Diffusion flames and diffusion flame-streets in three dimensional micro-channels

S. Mohan, M. Matalon

Research output: Contribution to journalArticlepeer-review


Experiments of non-premixed combustion in micro-channels have exhibited different modes of burning. Typically, a diffusion flame is established along or near the axis of a channel spanning the entire mixing layer. It separates a region of fuel and no oxidiser from a region with only oxidiser. Often, however, a periodic sequence of extinction and reignition events, termed collectively as “diffusion flame-streets”, are observed. They constitute a series of separate diffusion flames, each with a tribrachial edge flame structure that is stabilised along the channel. The current work focuses on understanding the underlying mechanism responsible for these unique observations. Numerical simulations were conducted in a thermo-diffusive limit to examine the effects of confinement and heat loss on flames in three dimensional micro-channels with low aspect ratios. An asymptotic analysis was used to reduce the mathematical equations into a two-dimensional problem which effectively captured the three dimensional nature of the combustion process. Two key burning regimes were identified: (i) stable continuous diffusion flames and (ii) stable diffusion flame-streets. The transition between regimes is demarcated primarily by the Damköhler number, defined as the ratio of a diffusion time to a chemical reaction time, but is also influenced by the extent of heat loss. Occasionally within the diffusion flame-street regime, the residual mixture would reignite but would fail to evolve into stationary auxiliary flames. This was generally observed at low flow-rates for Reynolds numbers below a critical value. The behaviour appeared to be periodic in time with a frequency that depended on the removal from criticality.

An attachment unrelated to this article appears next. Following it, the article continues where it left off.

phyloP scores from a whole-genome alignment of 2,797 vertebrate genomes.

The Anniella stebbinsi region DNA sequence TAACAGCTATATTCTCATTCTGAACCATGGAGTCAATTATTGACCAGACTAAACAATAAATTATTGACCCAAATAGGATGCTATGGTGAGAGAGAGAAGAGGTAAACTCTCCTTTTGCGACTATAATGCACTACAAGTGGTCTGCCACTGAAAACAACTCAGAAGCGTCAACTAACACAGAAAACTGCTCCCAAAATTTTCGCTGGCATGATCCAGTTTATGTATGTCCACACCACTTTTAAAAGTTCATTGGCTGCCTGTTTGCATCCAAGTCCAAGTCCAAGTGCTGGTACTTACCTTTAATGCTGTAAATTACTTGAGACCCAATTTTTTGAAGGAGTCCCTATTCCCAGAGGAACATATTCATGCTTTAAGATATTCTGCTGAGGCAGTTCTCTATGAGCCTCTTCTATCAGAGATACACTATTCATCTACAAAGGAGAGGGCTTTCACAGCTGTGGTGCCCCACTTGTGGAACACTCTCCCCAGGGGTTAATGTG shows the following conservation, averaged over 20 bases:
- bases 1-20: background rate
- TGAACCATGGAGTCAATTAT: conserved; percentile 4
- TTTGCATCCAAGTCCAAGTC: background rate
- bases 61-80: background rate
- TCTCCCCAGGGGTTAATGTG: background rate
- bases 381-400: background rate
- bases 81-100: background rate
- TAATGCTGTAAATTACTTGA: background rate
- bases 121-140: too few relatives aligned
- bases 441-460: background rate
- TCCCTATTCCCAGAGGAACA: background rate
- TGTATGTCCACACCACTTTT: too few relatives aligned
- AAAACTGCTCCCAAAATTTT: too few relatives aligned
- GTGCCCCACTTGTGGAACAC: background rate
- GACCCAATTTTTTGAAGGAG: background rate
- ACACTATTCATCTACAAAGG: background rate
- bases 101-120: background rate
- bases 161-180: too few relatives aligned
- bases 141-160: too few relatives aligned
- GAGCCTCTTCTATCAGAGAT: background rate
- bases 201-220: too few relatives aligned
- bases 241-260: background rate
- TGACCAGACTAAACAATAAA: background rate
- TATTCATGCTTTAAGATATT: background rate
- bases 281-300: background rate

Original languageEnglish (US)
Pages (from-to)155-170
Number of pages16
JournalCombustion and Flame
StatePublished - Jan 1 2017


  • Diffusion flame
  • Diffusion flame-street
  • Edge flame
  • Extinction–reignition
  • Heat loss
  • Micro-combustion

ASJC Scopus subject areas

  • Chemistry(all)
  • Chemical Engineering(all)
  • Fuel Technology
  • Energy Engineering and Power Technology
  • Physics and Astronomy(all)

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